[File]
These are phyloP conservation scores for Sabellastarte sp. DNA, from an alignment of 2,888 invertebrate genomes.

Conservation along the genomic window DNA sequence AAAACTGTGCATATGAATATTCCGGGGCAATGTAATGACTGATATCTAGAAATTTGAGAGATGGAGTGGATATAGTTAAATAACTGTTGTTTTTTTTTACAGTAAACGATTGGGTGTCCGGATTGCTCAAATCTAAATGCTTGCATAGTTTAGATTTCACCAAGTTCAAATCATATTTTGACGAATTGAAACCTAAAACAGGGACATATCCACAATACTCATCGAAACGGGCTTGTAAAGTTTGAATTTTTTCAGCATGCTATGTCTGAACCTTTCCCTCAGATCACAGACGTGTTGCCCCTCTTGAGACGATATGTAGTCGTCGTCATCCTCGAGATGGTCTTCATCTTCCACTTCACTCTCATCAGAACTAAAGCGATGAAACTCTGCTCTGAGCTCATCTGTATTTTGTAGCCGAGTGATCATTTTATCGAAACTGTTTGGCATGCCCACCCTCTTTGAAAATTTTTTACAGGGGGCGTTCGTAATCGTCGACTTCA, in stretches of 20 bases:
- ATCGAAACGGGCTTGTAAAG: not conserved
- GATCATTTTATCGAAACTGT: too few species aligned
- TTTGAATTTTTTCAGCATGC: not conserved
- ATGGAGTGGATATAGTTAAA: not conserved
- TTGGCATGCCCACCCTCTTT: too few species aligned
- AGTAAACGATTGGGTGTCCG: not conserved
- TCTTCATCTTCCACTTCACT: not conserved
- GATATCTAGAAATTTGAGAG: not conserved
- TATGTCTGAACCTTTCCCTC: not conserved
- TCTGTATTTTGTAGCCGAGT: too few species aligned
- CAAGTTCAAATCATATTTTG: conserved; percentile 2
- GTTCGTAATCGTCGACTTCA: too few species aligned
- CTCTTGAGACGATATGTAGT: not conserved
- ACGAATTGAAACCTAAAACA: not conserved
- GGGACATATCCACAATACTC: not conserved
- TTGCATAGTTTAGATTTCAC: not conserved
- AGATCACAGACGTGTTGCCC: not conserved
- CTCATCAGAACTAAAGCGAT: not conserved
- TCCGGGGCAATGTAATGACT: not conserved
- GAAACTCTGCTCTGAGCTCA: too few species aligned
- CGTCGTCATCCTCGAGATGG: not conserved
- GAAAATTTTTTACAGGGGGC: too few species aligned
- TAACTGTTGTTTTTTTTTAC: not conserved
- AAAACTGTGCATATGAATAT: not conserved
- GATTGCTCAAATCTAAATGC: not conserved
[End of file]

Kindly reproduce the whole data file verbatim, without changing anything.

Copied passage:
These are phyloP conservation scores for Sabellastarte sp. DNA, from an alignment of 2,888 invertebrate genomes.

Conservation along the genomic window DNA sequence AAAACTGTGCATATGAATATTCCGGGGCAATGTAATGACTGATATCTAGAAATTTGAGAGATGGAGTGGATATAGTTAAATAACTGTTGTTTTTTTTTACAGTAAACGATTGGGTGTCCGGATTGCTCAAATCTAAATGCTTGCATAGTTTAGATTTCACCAAGTTCAAATCATATTTTGACGAATTGAAACCTAAAACAGGGACATATCCACAATACTCATCGAAACGGGCTTGTAAAGTTTGAATTTTTTCAGCATGCTATGTCTGAACCTTTCCCTCAGATCACAGACGTGTTGCCCCTCTTGAGACGATATGTAGTCGTCGTCATCCTCGAGATGGTCTTCATCTTCCACTTCACTCTCATCAGAACTAAAGCGATGAAACTCTGCTCTGAGCTCATCTGTATTTTGTAGCCGAGTGATCATTTTATCGAAACTGTTTGGCATGCCCACCCTCTTTGAAAATTTTTTACAGGGGGCGTTCGTAATCGTCGACTTCA, in stretches of 20 bases:
- ATCGAAACGGGCTTGTAAAG: not conserved
- GATCATTTTATCGAAACTGT: too few species aligned
- TTTGAATTTTTTCAGCATGC: not conserved
- ATGGAGTGGATATAGTTAAA: not conserved
- TTGGCATGCCCACCCTCTTT: too few species aligned
- AGTAAACGATTGGGTGTCCG: not conserved
- TCTTCATCTTCCACTTCACT: not conserved
- GATATCTAGAAATTTGAGAG: not conserved
- TATGTCTGAACCTTTCCCTC: not conserved
- TCTGTATTTTGTAGCCGAGT: too few species aligned
- CAAGTTCAAATCATATTTTG: conserved; percentile 2
- GTTCGTAATCGTCGACTTCA: too few species aligned
- CTCTTGAGACGATATGTAGT: not conserved
- ACGAATTGAAACCTAAAACA: not conserved
- GGGACATATCCACAATACTC: not conserved
- TTGCATAGTTTAGATTTCAC: not conserved
- AGATCACAGACGTGTTGCCC: not conserved
- CTCATCAGAACTAAAGCGAT: not conserved
- TCCGGGGCAATGTAATGACT: not conserved
- GAAACTCTGCTCTGAGCTCA: too few species aligned
- CGTCGTCATCCTCGAGATGG: not conserved
- GAAAATTTTTTACAGGGGGC: too few species aligned
- TAACTGTTGTTTTTTTTTAC: not conserved
- AAAACTGTGCATATGAATAT: not conserved
- GATTGCTCAAATCTAAATGC: not conserved